HARTFORD - Not more than 10 days ago, a gunman fired into a Las Vegas concert crowd killing 58 people and wounding more than 500 others.
Mass casualty incidents also happened at an elementary school in Connecticut, a crowed nightclub in Florida, an office building in San Bernardino, California and the Boston Marathon.
The grim reality is that mass shootings and mass casualty events have become a part of American life.
But a group dedicated to increasing survivability after the Sandy Hook shootings in 2012 is hoping that the public will embrace a few simple techniques that can stop bleeding quickly, increasing the chances for victims to survive. The simple instructions can also be used for car accidents, gunshot wounds, stabbings or disasters such as a roof collapse or a machinery accident.
“Any citizen can be involved and any citizen can be part of the solution,” said Dr. Len Jacobs, vice president of academic affairs and chief academic officer at Hartford Hospital who was instrumental in creating a protocol for national policy on increasing survivability for victims of mass casualty events. “The goal is to keep blood inside the body. If the victims can get to the hospital, their chances for survival are increased.”
U.S. Sen. Richard Blumenthal joined Jacobs and Brian Wallace, a military and law enforcement instructor with Hartford Hospital’s Center for Education, Simulation and Innovation, Tuesday morning in a training session for reporters who can convey the techniques and interest in the protocol to the general public. “Stopping bleeding should be a life skill like swimming,” said Wallace who is a full-time West Hartford police officer.
Using realistic mannequins that spurt blood, Jacobs deftly showed the senator how to pull back the skin on the leg of an amputee injury victim to immediately look for damage to determine where to apply pressure. Use your hands and press hard above the wound to see if the bleeding stops. “You can’t stop it, if you can’t see it,” Jacobs said. “Use your hands to feel around.”
Call 911 as quickly as possible and then jump into stemming the flow of blood, Jacobs and Wallace said.
Don’t forget however, that the victim is a human being, Jacobs instructed. Keep talking to them, tell them it’s going to hurt, that you are saving their life, and help is coming. If available, use gauze that is specially designed to clot blood quickly. The gauze is available as part of bleeding control kits that are being placed next to AED portable external defibrillators throughout the state. Otherwise, use a clean cloth, or a piece of clothing. “A t-shirt can save someone’s life,” Jacobs said.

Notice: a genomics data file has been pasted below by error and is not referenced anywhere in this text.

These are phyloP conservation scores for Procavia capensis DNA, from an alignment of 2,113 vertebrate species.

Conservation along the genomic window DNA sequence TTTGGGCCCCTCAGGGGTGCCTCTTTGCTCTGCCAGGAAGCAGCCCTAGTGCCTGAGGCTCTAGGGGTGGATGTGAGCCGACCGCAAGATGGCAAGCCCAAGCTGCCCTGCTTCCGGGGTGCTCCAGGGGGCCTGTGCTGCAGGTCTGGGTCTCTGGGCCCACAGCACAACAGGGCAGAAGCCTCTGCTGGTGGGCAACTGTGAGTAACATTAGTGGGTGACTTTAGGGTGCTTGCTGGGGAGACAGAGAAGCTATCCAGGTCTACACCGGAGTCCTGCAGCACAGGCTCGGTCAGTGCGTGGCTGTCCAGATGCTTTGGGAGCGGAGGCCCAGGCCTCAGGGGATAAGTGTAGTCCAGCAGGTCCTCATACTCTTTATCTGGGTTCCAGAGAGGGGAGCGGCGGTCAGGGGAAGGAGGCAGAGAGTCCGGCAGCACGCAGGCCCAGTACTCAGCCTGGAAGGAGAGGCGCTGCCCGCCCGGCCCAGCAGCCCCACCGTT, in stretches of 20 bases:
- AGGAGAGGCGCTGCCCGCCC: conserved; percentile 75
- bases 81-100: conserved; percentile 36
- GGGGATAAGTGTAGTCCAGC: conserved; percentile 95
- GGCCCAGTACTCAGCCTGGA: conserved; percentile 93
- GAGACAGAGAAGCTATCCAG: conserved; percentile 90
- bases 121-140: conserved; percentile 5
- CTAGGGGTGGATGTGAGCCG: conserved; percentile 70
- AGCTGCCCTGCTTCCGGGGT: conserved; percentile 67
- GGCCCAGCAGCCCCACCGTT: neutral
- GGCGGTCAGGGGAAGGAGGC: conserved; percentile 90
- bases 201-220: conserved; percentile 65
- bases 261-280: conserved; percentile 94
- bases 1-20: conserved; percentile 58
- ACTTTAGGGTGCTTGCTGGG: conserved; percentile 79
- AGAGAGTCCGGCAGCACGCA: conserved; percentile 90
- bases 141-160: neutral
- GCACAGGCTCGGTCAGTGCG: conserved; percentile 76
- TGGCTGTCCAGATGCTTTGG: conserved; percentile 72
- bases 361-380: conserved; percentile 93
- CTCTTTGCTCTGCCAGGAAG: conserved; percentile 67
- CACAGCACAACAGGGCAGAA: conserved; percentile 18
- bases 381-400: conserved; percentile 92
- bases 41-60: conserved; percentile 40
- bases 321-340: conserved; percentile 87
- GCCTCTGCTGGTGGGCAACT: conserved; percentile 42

Press hard and pack the gauze as tightly as possible. For serious arm and leg wounds or amputations, use a tourniquet, which are also available in the kits. If a military-endorsed tourniquet, like the ones that come in the kit aren’t available, use a belt or a strip of fabric or anything else available. The tourniquet should be placed two or three inches above the wound. It needs to be as tight as possible. Make sure that the tourniquet isn’t impeded by the person’s wallet or an article of jewelry.
If the bleeding doesn’t stop, apply a second tourniquet above the first one. Write the time on the tourniquet, so medical personnel including triage doctors at the hospital know when it was placed. A tourniquet can be in place for hour – giving doctors time to deal with the wound and save a life, Jacobs said. “It takes four minutes for a person to bleed out from a serious femoral artery wound,” Wallace said. “Time is not on our side with those.”
After placing a tourniquet on the victim’s leg, Blumenthal observed that “one of the messages is that these kits need to be more widely available.” He and Jacobs will be advocating to have all U.S. car manufacturers place the kits in their new vehicles within the next few years. What Jacobs is hoping for is to have a U.S. citizenry who instead of calling 911 and watching to “civilians who call 911 and jump in.”
The same basic techniques should be used for gunshot wounds in the groin, shoulder, neck, abdomen, neck or head. Press as firmly as possible to stop the flow of blood. Keep talking to the person, let them know you are trying to save them. Use gloves if available, but if not, use your hands. Pack gauze designed to clot blood tightly into the wound. If no gauze is available, use a piece of cloth or a shirt. Wrap the packed wound tightly with a bandage to keep up the pressure, or use your hands.
The techniques can be used by anyone, Jacobs said. Employees of Westfarms Mall are trained in the “Stop The Bleed” technique developed by a committee headed by Jacobs, as were the 30,000 Boy Scouts who attended the national annual Jamboree this year. “You can come up on this in a car accident,” Wallace said. “It’s an all hazards approach to treating patients.”
For more information on the “Stop The Bleed Save A Life” protocol, visit Bleedingcontrol.org.